TOKYO -- Japan and North Korea will hold intergovernmental talks later this month, an abrupt development that raises hopes for new openness from Pyongyang on past abductions of Japanese nationals.
The March 30-31 meeting in Beijing between senior Japanese and North Korean officials will come less than a month from the first of two informal exchanges. It will be the first formal contact between the two countries in 16 months.
Officials from both sides met informally through their Red Cross societies on March 3 and again this week.
The two countries have decided to move to formal talks at "a very rapid tempo," a diplomatic source said.
Last week, the parents of Megumi Yokota, a Japanese schoolgirl kidnapped and taken to North Korea in 1977, spent several days with her daughter, who was born during Megumi's captivity. The Japanese government pushed for the meeting in Mongolia, and Pyongyang's consent suggests that it suddenly favors dialogue with Japan.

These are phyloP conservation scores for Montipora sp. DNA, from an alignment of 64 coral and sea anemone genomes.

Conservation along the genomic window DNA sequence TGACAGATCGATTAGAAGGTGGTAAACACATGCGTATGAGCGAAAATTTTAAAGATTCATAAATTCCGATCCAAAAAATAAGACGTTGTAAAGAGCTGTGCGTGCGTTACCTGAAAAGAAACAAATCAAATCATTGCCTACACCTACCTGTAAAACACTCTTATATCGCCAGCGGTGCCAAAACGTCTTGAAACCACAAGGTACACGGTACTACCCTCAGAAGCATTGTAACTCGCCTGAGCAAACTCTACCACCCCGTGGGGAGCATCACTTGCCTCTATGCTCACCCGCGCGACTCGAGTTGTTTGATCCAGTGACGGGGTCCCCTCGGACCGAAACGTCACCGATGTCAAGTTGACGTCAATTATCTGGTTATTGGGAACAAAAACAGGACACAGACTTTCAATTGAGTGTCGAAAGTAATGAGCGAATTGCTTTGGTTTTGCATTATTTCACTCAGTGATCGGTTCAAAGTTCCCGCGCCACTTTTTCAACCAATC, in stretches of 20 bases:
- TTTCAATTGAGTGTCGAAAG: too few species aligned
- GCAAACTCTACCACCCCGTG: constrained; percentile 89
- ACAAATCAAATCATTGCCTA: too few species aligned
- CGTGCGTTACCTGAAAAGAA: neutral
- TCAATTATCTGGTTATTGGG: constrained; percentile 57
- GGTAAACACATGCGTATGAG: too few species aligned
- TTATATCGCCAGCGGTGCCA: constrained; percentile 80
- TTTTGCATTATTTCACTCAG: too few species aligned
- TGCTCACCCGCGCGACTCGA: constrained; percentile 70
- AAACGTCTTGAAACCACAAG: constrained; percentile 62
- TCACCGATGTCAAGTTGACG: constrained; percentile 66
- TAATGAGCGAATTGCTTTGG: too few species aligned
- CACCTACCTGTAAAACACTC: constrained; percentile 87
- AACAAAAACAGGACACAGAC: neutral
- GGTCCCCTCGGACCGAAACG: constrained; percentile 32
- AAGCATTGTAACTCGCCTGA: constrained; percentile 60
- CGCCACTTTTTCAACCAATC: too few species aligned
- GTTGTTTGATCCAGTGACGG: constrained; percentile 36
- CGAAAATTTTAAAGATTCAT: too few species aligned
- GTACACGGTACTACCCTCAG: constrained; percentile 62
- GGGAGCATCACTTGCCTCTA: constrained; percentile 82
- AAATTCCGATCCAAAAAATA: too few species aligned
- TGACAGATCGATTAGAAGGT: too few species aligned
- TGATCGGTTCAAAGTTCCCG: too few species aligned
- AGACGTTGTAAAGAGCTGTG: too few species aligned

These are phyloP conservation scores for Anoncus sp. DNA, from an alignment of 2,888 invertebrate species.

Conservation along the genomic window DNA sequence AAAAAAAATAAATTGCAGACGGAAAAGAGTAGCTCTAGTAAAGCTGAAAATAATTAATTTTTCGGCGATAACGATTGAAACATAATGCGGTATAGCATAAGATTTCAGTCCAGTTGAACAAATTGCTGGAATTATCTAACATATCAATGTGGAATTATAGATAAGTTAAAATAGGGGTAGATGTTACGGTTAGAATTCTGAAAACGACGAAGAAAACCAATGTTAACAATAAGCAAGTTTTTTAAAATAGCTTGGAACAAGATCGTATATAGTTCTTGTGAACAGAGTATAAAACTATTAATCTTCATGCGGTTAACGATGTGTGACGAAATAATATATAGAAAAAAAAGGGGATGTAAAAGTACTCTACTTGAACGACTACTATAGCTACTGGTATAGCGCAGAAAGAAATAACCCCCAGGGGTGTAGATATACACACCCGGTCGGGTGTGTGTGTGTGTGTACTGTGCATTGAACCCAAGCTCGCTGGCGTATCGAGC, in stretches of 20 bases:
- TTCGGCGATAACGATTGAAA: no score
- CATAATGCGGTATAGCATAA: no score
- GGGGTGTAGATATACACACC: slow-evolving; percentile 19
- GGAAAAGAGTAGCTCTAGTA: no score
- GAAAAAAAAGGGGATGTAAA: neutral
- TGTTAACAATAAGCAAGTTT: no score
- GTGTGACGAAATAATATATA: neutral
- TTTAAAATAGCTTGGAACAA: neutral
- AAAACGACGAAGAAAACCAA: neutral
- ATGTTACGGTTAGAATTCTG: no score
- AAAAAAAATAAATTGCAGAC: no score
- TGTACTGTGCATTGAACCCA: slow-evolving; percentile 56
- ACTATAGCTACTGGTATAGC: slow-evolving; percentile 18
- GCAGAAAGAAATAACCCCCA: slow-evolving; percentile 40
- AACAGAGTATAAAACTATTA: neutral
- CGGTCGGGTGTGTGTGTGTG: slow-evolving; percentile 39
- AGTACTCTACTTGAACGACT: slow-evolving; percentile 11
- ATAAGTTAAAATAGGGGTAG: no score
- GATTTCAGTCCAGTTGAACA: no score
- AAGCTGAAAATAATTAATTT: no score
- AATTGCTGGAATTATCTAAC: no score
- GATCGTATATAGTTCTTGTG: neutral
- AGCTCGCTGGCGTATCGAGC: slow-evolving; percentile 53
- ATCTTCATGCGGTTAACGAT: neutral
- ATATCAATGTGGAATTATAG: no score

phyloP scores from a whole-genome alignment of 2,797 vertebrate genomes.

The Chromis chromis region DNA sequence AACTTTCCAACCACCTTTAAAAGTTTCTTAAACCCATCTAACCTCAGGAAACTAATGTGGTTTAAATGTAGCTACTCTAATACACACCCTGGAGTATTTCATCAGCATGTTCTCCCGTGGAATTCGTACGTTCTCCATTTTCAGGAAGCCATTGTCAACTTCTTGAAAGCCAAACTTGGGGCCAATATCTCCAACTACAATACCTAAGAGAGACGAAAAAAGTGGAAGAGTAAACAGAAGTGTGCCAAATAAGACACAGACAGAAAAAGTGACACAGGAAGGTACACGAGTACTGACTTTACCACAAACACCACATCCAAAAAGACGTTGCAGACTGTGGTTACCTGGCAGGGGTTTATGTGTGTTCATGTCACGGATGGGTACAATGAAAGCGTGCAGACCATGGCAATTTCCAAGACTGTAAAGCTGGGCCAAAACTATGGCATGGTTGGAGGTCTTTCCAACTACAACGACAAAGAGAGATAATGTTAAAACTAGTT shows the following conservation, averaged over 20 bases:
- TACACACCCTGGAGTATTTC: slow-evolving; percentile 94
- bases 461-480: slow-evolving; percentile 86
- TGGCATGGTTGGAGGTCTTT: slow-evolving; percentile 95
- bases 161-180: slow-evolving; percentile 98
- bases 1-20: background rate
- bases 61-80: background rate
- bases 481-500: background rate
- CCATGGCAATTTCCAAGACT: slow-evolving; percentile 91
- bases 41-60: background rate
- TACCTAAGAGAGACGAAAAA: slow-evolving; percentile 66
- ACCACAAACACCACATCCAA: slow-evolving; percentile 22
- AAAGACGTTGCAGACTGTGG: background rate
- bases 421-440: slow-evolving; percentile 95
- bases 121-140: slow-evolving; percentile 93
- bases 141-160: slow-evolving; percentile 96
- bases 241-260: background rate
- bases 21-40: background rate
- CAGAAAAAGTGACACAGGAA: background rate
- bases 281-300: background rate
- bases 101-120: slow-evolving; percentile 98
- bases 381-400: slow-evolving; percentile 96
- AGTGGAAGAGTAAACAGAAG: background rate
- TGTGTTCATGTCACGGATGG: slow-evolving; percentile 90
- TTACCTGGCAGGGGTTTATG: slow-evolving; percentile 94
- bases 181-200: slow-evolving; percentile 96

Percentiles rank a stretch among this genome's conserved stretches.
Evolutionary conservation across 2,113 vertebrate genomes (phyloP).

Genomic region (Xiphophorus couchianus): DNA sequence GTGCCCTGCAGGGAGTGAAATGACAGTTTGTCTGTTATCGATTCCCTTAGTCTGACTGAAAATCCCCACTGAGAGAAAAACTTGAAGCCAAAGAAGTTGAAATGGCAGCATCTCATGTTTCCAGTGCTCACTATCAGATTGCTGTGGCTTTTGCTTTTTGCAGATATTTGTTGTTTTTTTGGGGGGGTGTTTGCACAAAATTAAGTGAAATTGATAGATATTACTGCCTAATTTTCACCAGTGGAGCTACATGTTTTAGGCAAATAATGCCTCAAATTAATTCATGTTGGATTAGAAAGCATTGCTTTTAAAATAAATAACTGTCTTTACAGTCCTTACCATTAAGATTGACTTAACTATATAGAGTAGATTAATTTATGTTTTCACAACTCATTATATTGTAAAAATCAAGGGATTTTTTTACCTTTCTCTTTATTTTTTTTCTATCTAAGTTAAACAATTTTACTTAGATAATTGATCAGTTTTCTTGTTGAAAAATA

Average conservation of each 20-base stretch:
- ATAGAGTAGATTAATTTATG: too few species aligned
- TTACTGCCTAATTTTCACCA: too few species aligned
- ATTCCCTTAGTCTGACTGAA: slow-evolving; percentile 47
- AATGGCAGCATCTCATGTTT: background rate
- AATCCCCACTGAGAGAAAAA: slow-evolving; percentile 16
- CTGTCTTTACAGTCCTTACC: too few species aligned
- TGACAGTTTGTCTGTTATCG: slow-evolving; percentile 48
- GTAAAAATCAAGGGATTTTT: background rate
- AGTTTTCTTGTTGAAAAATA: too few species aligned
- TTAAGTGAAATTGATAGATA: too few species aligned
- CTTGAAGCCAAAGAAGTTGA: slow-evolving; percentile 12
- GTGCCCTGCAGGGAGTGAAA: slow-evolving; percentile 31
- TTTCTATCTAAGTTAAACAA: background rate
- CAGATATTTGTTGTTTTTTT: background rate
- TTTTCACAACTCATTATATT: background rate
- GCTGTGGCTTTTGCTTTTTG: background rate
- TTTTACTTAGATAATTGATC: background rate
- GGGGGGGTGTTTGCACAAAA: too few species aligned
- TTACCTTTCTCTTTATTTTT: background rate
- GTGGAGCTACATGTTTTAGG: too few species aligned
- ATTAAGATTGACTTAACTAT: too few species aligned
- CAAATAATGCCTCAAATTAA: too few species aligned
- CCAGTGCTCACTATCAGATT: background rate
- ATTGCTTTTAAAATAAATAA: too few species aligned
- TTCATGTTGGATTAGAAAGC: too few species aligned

Some officials see a chance that North Korea will agree to a new probe into the abductions, including the whereabouts of Megumi. Pyongyang claims she has died but has failed to produce conclusive evidence.
Japan has informed both the U.S. and South Korea of plans for official talks with the North, according to a senior Japanese foreign ministry official.
Tokyo plans to raise a broad range of topics at the meeting, including North Korea's nuclear program and ballistic missile launches.
Some in the Japanese government see no chance of the U.S. taking the lead in pursuing closure in the abduction cases. Meanwhile, there is concern in Washington and Seoul that if Japan achieves a breakthrough on its own, it may agree to provide aid to the North.